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2. Traditions

Houses – Carroll, Segrief, Bell & Kennedy

The students of the College are divided into four Houses:

  • Carroll – whose colour is green, is named after Bishop Carroll. It was his decision to establish a College at Woodlawn.
  • Segrief – whose colour is red, is named after Woodlawn’s first Rector, Father Thomas Segrief, S.M.
  • Bell – whose colour is gold, is named after Woodlawn’s second Rector, Father James Bell, S.M.
  • Kennedy – whose colour is blue, is named after Father John Kennedy, S.M. Woodlawn’s third Rector.

Bishop John Carroll

John Carroll was born in Piltown, County Kilkenny, Ireland, on Christmas day 1865.  He was ordained a Priest on 31 May 1890 and immediately came to Australia.  For 20 years he worked in the Archdiocese of Sydney.  He was consecrated Bishop of Lismore by Cardinal Moran on 6 March 1910, becoming the second Bishop of Lismore.  He invited the Marist Fathers’ from New Zealand to build and staff a college for boys, which was opened in 1931 and named after Saint John the Evangelist.

“Woodlawn will cherish his memory, for that memory is already incorporated into the life of the College.  It is easy to remember his stately figure at the College sports, as he congratulated the winners and said a kind word to the losers, at the annual clergy cricket match, keenly enjoying every moment of the game; chatting to the boys as they readily gathered around him during his many informal visits to the College, presiding at Prize Giving and above all, saying Mass in the College Chapel.”  (Eagle 1949).

Father Thomas Segrief, S.M.

Rector 1931-1937

In response to Bishop Carroll’s invitation to open a boy’s College at Woodlawn, Father O’Reilly, the New Zealand Provincial of the Marist Fathers, chose Father Thomas Segrief in 1924 to canvass the Lismore Diocese for funds and to be the College’s first Rector.  He was a university graduate and had taught at St Patrick’s College, Wellington.  He was the first New Zealand Catholic Chaplain chosen for service in the war in 1914.  During the war he served in Egypt, Gallipoli and France.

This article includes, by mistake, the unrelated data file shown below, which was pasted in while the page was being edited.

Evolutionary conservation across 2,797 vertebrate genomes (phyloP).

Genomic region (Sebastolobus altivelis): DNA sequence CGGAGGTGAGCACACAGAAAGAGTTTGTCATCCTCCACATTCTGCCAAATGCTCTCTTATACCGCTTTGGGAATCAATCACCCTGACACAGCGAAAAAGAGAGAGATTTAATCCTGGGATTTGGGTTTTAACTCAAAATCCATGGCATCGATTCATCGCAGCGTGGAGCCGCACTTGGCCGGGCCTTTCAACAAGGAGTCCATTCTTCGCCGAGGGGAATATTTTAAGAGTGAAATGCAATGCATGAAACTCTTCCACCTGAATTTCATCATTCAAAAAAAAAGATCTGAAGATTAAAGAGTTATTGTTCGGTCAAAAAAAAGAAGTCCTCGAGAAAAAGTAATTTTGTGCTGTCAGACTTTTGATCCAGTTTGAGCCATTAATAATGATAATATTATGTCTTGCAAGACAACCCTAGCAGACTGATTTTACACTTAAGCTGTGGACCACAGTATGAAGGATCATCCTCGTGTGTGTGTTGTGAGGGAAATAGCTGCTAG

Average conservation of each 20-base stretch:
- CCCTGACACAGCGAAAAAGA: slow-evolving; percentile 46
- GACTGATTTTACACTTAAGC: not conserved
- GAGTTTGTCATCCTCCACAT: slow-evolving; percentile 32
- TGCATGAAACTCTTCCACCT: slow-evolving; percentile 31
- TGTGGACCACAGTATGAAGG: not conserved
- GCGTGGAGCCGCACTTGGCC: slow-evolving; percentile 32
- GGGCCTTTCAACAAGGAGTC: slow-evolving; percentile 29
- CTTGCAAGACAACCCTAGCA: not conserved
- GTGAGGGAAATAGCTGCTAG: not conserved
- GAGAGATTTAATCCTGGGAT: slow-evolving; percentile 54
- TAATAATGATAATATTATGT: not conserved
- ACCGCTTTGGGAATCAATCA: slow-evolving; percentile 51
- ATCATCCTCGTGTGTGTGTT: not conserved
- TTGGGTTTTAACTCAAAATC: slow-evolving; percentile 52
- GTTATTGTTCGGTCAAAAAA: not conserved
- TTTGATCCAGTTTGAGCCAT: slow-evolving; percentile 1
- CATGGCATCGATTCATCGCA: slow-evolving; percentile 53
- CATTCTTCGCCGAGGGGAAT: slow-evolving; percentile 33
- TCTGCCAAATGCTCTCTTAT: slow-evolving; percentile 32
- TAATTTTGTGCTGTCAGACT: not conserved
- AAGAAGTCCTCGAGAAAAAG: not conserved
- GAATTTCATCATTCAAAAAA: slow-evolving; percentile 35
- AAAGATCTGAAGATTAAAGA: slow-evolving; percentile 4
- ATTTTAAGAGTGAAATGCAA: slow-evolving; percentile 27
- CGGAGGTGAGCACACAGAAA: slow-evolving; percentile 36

Father Segrief was Rector of the College from 1931-1937.  It was he who laid the solid foundations on which others would build.  Father Segrief died in 1940.

Father James Bell, S.M.

Rector 1938-1943

Father Bell came to Woodlawn in 1938 after teaching in Marist Colleges in Wellington and Christchurch.  He was an outstanding teacher, sportsmaster, coach and Rector.

“During his term of office, the academic side of the school achieved outstanding success.  Bursaries on the Intermediate and Leaving Certificate were won in great number, and the year before he left us it was to reach a climax in excellent passes in the Leaving Certificate and a First in the State in Mathematics.”  (Eagle 1944)

After leaving Woodlawn in 1943, Father Bell later became Provincial of the Australian Province and assistant to the Marist Superior General in Rome.

Father John Kennedy, S.M.

Rector 1944-1949

Father Kennedy had graduated as a Master of Arts with Honours in History from Victoria University, Wellington.  Before coming to Woodlawn in 1944, he had been involved with education for 20 years in New Zealand including time as Rector of St Patrick’s College, Silverstream, Wellington.

During his time as Rector, Woodlawn’s numbers increased greatly.

“Father Kennedy brought with him to St John’s a reputation for scholarship and an unrivalled knowledge of the work of education in all its phases.  …. It was in character training that he excelled.  Firmly convinced that education does not mean merely the training of a boy for commercial or industrial activity …… He strove to form in the boys strong moral, intellectual and social habits – his aim was to educate the whole man.”

“He left St John’s with the knowledge that its traditions were intact, it’s school roll grown to vast proportions and its name written large on the scroll of Catholic Education in Australia.”  (Eagle 1949)